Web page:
Updated: 4/14/2017

Transfusion

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Overview
  • Common/minor adverse reactions to blood transfusion
    • febrile non-hemolytic transfusion reaction
      • occurs a few hours after a transfusion
      • presents with minor fever/chills
      • caused by host antibody response to donor WBC antigens
      • responds well to NSAIDs (no therapy needed)
      • no hemodynamic abnormalities
    • transfusion-related acute lung injury (TRALI) aka leukoagglutination reaction
      • antibodies in donor blood against receipient white cells
      • occurs 30 minutes after transfusion
      • shortness of breath common
      • transient infiltrates seen on chest radiograph
      • treatment
        • none
        • resolves spontaneously
    • IgA deficiency
      • anaphylaxis against donor IgA (the patient has no IgA and forms an immune response against it)
      • immediately after receiving transfusion patient experiences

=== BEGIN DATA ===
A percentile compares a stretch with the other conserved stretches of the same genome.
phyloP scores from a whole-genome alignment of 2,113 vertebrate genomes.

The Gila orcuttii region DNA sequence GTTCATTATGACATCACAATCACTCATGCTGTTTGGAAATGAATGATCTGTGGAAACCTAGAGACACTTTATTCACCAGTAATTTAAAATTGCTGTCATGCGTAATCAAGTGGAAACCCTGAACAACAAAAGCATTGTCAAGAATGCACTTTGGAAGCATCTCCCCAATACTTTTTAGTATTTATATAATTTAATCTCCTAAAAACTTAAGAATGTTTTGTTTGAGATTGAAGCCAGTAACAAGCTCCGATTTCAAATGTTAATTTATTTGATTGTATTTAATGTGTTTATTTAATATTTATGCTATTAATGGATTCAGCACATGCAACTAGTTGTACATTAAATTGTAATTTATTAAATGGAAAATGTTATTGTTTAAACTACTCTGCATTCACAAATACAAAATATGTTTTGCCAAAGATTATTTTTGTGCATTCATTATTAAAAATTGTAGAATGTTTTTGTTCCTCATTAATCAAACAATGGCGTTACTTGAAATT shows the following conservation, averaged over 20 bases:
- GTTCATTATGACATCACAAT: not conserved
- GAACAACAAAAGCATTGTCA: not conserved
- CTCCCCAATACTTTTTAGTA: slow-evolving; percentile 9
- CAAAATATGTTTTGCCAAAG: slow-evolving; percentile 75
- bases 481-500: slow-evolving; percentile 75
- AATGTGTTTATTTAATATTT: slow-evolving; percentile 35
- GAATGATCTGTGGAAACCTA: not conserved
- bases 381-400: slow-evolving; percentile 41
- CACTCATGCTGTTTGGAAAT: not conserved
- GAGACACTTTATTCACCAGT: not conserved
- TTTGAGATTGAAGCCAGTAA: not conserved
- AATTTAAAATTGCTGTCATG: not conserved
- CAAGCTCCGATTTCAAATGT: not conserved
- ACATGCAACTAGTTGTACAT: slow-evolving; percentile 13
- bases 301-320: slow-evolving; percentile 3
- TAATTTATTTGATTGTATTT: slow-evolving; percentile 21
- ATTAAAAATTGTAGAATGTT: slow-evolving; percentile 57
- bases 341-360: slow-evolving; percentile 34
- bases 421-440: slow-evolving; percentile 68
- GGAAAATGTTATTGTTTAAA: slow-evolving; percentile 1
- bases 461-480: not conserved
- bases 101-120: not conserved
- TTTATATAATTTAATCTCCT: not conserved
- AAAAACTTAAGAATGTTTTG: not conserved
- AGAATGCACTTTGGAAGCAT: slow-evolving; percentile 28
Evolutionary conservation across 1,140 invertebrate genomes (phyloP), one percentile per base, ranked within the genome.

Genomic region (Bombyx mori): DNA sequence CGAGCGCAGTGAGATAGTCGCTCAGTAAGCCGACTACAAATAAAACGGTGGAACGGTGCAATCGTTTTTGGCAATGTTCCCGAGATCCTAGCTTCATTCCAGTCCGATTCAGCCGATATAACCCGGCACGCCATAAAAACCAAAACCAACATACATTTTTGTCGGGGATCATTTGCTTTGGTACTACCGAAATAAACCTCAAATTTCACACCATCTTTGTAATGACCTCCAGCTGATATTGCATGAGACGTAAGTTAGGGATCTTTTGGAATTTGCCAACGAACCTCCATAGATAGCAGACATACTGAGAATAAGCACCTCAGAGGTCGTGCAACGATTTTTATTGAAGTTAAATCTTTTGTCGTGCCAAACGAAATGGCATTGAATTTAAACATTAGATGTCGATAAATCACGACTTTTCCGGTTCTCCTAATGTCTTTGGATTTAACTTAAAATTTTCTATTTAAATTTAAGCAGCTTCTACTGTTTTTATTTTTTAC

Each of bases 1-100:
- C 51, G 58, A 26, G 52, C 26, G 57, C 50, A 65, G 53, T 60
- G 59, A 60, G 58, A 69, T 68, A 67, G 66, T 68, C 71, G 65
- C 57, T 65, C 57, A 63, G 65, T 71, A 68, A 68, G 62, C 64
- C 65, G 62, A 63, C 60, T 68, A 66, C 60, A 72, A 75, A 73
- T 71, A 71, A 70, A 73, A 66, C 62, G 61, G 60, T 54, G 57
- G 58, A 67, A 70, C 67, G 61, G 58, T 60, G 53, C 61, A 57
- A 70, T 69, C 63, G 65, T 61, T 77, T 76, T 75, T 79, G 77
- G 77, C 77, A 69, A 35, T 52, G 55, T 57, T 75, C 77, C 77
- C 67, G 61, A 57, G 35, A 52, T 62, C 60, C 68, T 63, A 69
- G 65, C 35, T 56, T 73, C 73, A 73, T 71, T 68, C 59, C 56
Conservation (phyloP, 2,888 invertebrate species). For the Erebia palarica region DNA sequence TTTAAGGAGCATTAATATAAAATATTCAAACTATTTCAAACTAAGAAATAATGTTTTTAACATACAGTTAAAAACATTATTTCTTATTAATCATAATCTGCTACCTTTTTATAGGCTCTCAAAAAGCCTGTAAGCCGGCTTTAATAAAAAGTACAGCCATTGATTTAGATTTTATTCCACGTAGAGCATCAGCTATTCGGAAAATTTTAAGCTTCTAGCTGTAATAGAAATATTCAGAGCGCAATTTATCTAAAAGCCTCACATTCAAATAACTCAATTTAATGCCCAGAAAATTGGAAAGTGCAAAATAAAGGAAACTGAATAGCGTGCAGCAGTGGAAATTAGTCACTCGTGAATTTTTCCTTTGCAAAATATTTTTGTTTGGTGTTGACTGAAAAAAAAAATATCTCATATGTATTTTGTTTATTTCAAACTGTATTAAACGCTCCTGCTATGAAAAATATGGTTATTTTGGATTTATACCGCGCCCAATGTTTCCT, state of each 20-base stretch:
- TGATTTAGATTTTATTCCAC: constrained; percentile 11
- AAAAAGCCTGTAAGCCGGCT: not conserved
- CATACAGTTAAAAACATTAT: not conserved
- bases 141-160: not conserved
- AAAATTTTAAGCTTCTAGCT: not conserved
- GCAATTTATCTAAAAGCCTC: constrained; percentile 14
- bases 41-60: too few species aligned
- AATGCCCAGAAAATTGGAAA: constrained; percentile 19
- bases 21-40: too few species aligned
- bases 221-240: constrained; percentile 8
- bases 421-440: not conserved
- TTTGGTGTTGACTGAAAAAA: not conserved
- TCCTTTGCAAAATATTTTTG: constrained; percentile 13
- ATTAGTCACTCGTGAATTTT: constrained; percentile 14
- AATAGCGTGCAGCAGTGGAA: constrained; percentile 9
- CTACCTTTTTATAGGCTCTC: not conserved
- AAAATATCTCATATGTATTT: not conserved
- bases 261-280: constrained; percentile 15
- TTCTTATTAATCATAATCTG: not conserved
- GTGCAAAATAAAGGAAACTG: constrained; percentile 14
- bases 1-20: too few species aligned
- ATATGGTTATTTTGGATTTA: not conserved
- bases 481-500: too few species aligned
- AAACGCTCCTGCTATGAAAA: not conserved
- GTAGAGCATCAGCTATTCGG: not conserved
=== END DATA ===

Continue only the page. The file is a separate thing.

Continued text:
• hypotension
        • shortness of breath
        • tachycardia
      • labs
        • normal LDH and bilirubin (against the IgA not the RBC's)
      • treatment/prevention
        • use blood donations from IgA deficient donors
    • minor blood group incompatibility
      • immune reaction to Kell, Lewis, Duffy, or Kidd antigens or Rh incompatibility
      • presents as delayed jaundice, poor increase in hematocrit from transfusion, but otherwise asymptomatic
      • treatment
        • none
        • resolves spontaneously
  • Serious adverse reactions to blood transfusion
    • ABO incompatibility 
      • occurs during a transfusion
      • acute symptoms of hemolysis (hypotension, tachycardia)
      • other symptoms include back pain, chest pain, dark urine
      • labs
        • LDH and bilirubin are elevated
        • haptoglobin decreased
      • treatment
        • stop transfusion and obtain sample for direct Coombs test
    • dilutional pancytopenia
      • infusions of RBCs/fluids dilutes blood cells through plasma expansion and results in pancytopenia
  • Other effects
    • citrate toxicity
      • an anticoagulant used in blood products
        • chelates calcium and magnesium
        • normally rapidly metabolized by liver
      • may cause hypocalcemia and hypomagnesemia leading to paresthesias
    • hyperkalemia
      • RBC's leak K+ during storage
    • pseudohyperkalemia
      • damage to RBC's from tourniquet placement or a lab phenomena
      • requires no treatment, not genuine hyperkalemia
    • coagulopathy
      • may require transfusion of FFP and platelets
 
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